September can throw up the odd lovely day, when summer still seems like it hasn’t completely given up, and it was on just such a day that I embarked on a run up the “hill road to Roberton” and onwards to Alemoor Reservoir.
The hills were still clad in purple heather and the atmosphere was crystal clear, giving wonderful views as far as the English border from the higher ground.
At the reservoir, I left the car near the dam and went for a stroll through the coniferous woodland bordering the loch. Despite prominent signs asking anglers and picnickers to remove their litter and not to light fires, the woods and shore bore several signs of fires, and bags of rubbish and beer cans were strewn around. I consider the right to visit such scenic spots as a privilege and fail to understand why people see fit to abuse that right.
Anyway, litter aside, the grassy banks along the shoreline were resplendent with patches of the purple, pom-pom headed Devil’s Bit Scabious and the warm sunshine encouraged several peacock butterflies to visit the flowers, providing my first photo opportunity.
Some of the woodland fungi also had me reaching for the camera. There were colourful displays of Fly Agaric, Boletus and several large brown slimy toadstools which I was unable to identify. Overhead, perched on the edge of a larch bough, I noticed a spotted flycatcher, which was using this high vantage point as a launching pad to dart out and grab some passing flies. Soon it would be leaving us for southern climes and who could blame it?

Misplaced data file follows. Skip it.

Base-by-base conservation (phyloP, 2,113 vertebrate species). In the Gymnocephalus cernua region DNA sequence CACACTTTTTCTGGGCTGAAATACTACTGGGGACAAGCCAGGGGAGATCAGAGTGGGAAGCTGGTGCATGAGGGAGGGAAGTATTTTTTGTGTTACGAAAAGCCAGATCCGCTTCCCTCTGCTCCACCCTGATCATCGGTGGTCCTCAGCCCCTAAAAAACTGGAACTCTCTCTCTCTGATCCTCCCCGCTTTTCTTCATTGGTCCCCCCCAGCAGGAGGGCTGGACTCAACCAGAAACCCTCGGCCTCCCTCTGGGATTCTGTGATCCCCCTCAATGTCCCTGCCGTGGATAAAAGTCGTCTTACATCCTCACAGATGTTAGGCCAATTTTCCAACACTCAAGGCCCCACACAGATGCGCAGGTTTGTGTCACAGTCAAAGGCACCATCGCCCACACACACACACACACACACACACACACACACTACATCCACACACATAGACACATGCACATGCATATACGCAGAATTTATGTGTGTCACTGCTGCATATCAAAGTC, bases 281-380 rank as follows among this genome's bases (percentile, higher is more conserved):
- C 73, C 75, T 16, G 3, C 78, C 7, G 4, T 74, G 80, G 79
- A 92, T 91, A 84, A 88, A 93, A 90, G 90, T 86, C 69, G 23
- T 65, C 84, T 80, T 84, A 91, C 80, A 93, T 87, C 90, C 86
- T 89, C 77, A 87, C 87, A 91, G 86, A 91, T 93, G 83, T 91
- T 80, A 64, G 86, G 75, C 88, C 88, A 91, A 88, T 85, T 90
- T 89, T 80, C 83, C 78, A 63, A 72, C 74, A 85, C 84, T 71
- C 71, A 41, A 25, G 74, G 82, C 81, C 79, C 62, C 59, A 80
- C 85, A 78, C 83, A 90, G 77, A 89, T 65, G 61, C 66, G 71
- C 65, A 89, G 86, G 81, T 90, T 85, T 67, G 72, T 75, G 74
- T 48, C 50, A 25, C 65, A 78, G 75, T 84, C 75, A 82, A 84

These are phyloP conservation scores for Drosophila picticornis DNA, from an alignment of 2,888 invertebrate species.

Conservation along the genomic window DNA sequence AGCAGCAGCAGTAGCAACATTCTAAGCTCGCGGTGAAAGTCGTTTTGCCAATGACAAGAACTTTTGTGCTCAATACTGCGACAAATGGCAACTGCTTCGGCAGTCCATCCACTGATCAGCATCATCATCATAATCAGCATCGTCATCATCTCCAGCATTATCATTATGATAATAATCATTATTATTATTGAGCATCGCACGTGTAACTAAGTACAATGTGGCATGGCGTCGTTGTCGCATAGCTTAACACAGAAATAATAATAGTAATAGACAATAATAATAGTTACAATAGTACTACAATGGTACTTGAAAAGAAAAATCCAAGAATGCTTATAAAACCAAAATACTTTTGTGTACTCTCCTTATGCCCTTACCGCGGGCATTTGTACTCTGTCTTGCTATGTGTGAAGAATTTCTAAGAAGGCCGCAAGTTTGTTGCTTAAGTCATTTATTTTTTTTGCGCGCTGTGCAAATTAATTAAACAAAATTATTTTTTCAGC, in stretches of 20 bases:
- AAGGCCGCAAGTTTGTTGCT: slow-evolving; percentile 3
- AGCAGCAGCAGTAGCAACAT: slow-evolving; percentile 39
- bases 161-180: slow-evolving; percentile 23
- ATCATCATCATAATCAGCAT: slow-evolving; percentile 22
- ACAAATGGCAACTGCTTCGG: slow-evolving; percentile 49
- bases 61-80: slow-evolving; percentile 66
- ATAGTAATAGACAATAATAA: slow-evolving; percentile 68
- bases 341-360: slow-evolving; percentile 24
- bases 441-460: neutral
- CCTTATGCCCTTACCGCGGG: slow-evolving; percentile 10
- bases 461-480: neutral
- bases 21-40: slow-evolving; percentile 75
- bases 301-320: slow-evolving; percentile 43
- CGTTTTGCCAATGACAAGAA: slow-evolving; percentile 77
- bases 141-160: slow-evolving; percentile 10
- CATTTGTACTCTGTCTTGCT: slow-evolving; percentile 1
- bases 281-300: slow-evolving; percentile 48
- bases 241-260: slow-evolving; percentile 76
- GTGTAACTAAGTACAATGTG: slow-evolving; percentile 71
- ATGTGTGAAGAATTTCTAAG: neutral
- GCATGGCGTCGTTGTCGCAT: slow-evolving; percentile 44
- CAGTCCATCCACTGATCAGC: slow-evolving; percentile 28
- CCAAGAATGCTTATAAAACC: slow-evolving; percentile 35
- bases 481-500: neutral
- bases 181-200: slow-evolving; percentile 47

After a refreshing coffee from the flask, I headed across the moorland road towards Ettrick and near Clearburn Loch, I spotted a brown bird flitting from post to post on the roadside fence, swooping low as it went. It was definitely a bird of prey and from its small size and movements, I knew it was Europe’s smallest raptor – the merlin. I slowed the car right down as it flew ahead of me and eventually it settled on a post. I stopped briefly, got out my binoculars and could clearly see its yellow legs and brown plumage, denoting it as female. I became quite excited as I realised that I had a realistic chance of a decent photograph, if I edged the car slowly forward towards it. A glance in the mirror blew that chance right out of the water, when I saw the first car I’d seen for ages, rapidly approaching on the single track road. I had no option but to pull over, let it pass and watch in dismay as the car zoomed past the bird, immediately putting it to flight, never to be seen again.
The occupants were completely unaware of its existence. Such are the joys of bird watching!